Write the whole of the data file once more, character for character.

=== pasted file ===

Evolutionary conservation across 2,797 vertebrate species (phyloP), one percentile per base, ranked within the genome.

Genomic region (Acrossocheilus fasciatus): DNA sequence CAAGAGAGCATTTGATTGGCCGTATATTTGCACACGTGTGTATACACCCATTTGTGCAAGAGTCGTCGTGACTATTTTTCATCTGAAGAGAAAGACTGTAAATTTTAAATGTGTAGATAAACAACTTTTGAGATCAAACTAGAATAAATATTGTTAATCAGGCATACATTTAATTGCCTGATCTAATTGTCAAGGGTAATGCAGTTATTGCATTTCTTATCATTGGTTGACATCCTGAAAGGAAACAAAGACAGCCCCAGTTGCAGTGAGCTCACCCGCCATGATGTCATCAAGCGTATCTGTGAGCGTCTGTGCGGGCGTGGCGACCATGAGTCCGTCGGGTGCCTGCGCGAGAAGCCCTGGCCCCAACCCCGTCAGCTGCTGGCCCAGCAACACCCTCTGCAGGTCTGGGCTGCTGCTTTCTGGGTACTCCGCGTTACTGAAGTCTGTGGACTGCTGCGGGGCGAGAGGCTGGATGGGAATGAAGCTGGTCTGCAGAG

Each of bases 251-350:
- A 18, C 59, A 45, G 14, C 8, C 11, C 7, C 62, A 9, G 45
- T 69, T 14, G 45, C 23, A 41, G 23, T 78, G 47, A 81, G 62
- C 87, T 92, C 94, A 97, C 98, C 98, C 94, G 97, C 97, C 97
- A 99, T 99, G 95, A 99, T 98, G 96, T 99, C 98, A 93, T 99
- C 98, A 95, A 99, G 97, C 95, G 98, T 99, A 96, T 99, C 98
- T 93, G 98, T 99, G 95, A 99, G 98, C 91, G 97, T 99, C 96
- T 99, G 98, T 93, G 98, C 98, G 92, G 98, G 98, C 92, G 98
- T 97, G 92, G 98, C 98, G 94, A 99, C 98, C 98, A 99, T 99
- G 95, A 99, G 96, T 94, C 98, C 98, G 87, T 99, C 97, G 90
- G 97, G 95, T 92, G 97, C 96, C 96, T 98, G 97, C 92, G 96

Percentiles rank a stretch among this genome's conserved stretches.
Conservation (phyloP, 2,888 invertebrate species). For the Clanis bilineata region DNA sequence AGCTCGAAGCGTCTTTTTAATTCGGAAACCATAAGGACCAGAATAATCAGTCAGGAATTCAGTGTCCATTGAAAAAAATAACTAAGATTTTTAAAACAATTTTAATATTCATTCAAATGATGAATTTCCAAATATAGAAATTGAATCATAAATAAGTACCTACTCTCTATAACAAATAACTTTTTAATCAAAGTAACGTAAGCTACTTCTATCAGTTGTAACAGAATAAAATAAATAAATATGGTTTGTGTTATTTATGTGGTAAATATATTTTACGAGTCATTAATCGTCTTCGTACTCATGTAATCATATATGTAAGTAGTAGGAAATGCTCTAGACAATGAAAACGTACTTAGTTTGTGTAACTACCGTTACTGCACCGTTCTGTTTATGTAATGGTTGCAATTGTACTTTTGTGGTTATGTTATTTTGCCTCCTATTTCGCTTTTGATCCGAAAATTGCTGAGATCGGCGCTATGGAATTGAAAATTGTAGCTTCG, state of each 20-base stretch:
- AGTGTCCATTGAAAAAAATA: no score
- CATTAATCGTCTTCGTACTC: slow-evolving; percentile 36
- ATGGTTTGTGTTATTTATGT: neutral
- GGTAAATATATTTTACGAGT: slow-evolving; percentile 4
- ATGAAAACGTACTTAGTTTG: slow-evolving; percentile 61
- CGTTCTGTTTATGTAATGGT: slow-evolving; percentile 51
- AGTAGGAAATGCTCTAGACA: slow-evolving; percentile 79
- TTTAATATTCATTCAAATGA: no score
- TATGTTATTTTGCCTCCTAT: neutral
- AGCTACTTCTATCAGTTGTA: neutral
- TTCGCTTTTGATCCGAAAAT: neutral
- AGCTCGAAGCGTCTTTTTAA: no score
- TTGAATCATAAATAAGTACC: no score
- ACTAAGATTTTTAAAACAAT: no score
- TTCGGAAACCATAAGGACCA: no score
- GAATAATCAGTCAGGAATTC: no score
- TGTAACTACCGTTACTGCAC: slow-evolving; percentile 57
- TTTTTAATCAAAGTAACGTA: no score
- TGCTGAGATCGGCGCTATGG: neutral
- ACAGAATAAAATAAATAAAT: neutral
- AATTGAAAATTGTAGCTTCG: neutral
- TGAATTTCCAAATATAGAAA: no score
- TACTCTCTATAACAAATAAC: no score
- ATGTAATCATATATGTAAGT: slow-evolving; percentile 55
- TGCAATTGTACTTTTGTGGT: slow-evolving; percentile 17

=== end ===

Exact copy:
Evolutionary conservation across 2,797 vertebrate species (phyloP), one percentile per base, ranked within the genome.

Genomic region (Acrossocheilus fasciatus): DNA sequence CAAGAGAGCATTTGATTGGCCGTATATTTGCACACGTGTGTATACACCCATTTGTGCAAGAGTCGTCGTGACTATTTTTCATCTGAAGAGAAAGACTGTAAATTTTAAATGTGTAGATAAACAACTTTTGAGATCAAACTAGAATAAATATTGTTAATCAGGCATACATTTAATTGCCTGATCTAATTGTCAAGGGTAATGCAGTTATTGCATTTCTTATCATTGGTTGACATCCTGAAAGGAAACAAAGACAGCCCCAGTTGCAGTGAGCTCACCCGCCATGATGTCATCAAGCGTATCTGTGAGCGTCTGTGCGGGCGTGGCGACCATGAGTCCGTCGGGTGCCTGCGCGAGAAGCCCTGGCCCCAACCCCGTCAGCTGCTGGCCCAGCAACACCCTCTGCAGGTCTGGGCTGCTGCTTTCTGGGTACTCCGCGTTACTGAAGTCTGTGGACTGCTGCGGGGCGAGAGGCTGGATGGGAATGAAGCTGGTCTGCAGAG

Each of bases 251-350:
- A 18, C 59, A 45, G 14, C 8, C 11, C 7, C 62, A 9, G 45
- T 69, T 14, G 45, C 23, A 41, G 23, T 78, G 47, A 81, G 62
- C 87, T 92, C 94, A 97, C 98, C 98, C 94, G 97, C 97, C 97
- A 99, T 99, G 95, A 99, T 98, G 96, T 99, C 98, A 93, T 99
- C 98, A 95, A 99, G 97, C 95, G 98, T 99, A 96, T 99, C 98
- T 93, G 98, T 99, G 95, A 99, G 98, C 91, G 97, T 99, C 96
- T 99, G 98, T 93, G 98, C 98, G 92, G 98, G 98, C 92, G 98
- T 97, G 92, G 98, C 98, G 94, A 99, C 98, C 98, A 99, T 99
- G 95, A 99, G 96, T 94, C 98, C 98, G 87, T 99, C 97, G 90
- G 97, G 95, T 92, G 97, C 96, C 96, T 98, G 97, C 92, G 96

Percentiles rank a stretch among this genome's conserved stretches.
Conservation (phyloP, 2,888 invertebrate species). For the Clanis bilineata region DNA sequence AGCTCGAAGCGTCTTTTTAATTCGGAAACCATAAGGACCAGAATAATCAGTCAGGAATTCAGTGTCCATTGAAAAAAATAACTAAGATTTTTAAAACAATTTTAATATTCATTCAAATGATGAATTTCCAAATATAGAAATTGAATCATAAATAAGTACCTACTCTCTATAACAAATAACTTTTTAATCAAAGTAACGTAAGCTACTTCTATCAGTTGTAACAGAATAAAATAAATAAATATGGTTTGTGTTATTTATGTGGTAAATATATTTTACGAGTCATTAATCGTCTTCGTACTCATGTAATCATATATGTAAGTAGTAGGAAATGCTCTAGACAATGAAAACGTACTTAGTTTGTGTAACTACCGTTACTGCACCGTTCTGTTTATGTAATGGTTGCAATTGTACTTTTGTGGTTATGTTATTTTGCCTCCTATTTCGCTTTTGATCCGAAAATTGCTGAGATCGGCGCTATGGAATTGAAAATTGTAGCTTCG, state of each 20-base stretch:
- AGTGTCCATTGAAAAAAATA: no score
- CATTAATCGTCTTCGTACTC: slow-evolving; percentile 36
- ATGGTTTGTGTTATTTATGT: neutral
- GGTAAATATATTTTACGAGT: slow-evolving; percentile 4
- ATGAAAACGTACTTAGTTTG: slow-evolving; percentile 61
- CGTTCTGTTTATGTAATGGT: slow-evolving; percentile 51
- AGTAGGAAATGCTCTAGACA: slow-evolving; percentile 79
- TTTAATATTCATTCAAATGA: no score
- TATGTTATTTTGCCTCCTAT: neutral
- AGCTACTTCTATCAGTTGTA: neutral
- TTCGCTTTTGATCCGAAAAT: neutral
- AGCTCGAAGCGTCTTTTTAA: no score
- TTGAATCATAAATAAGTACC: no score
- ACTAAGATTTTTAAAACAAT: no score
- TTCGGAAACCATAAGGACCA: no score
- GAATAATCAGTCAGGAATTC: no score
- TGTAACTACCGTTACTGCAC: slow-evolving; percentile 57
- TTTTTAATCAAAGTAACGTA: no score
- TGCTGAGATCGGCGCTATGG: neutral
- ACAGAATAAAATAAATAAAT: neutral
- AATTGAAAATTGTAGCTTCG: neutral
- TGAATTTCCAAATATAGAAA: no score
- TACTCTCTATAACAAATAAC: no score
- ATGTAATCATATATGTAAGT: slow-evolving; percentile 55
- TGCAATTGTACTTTTGTGGT: slow-evolving; percentile 17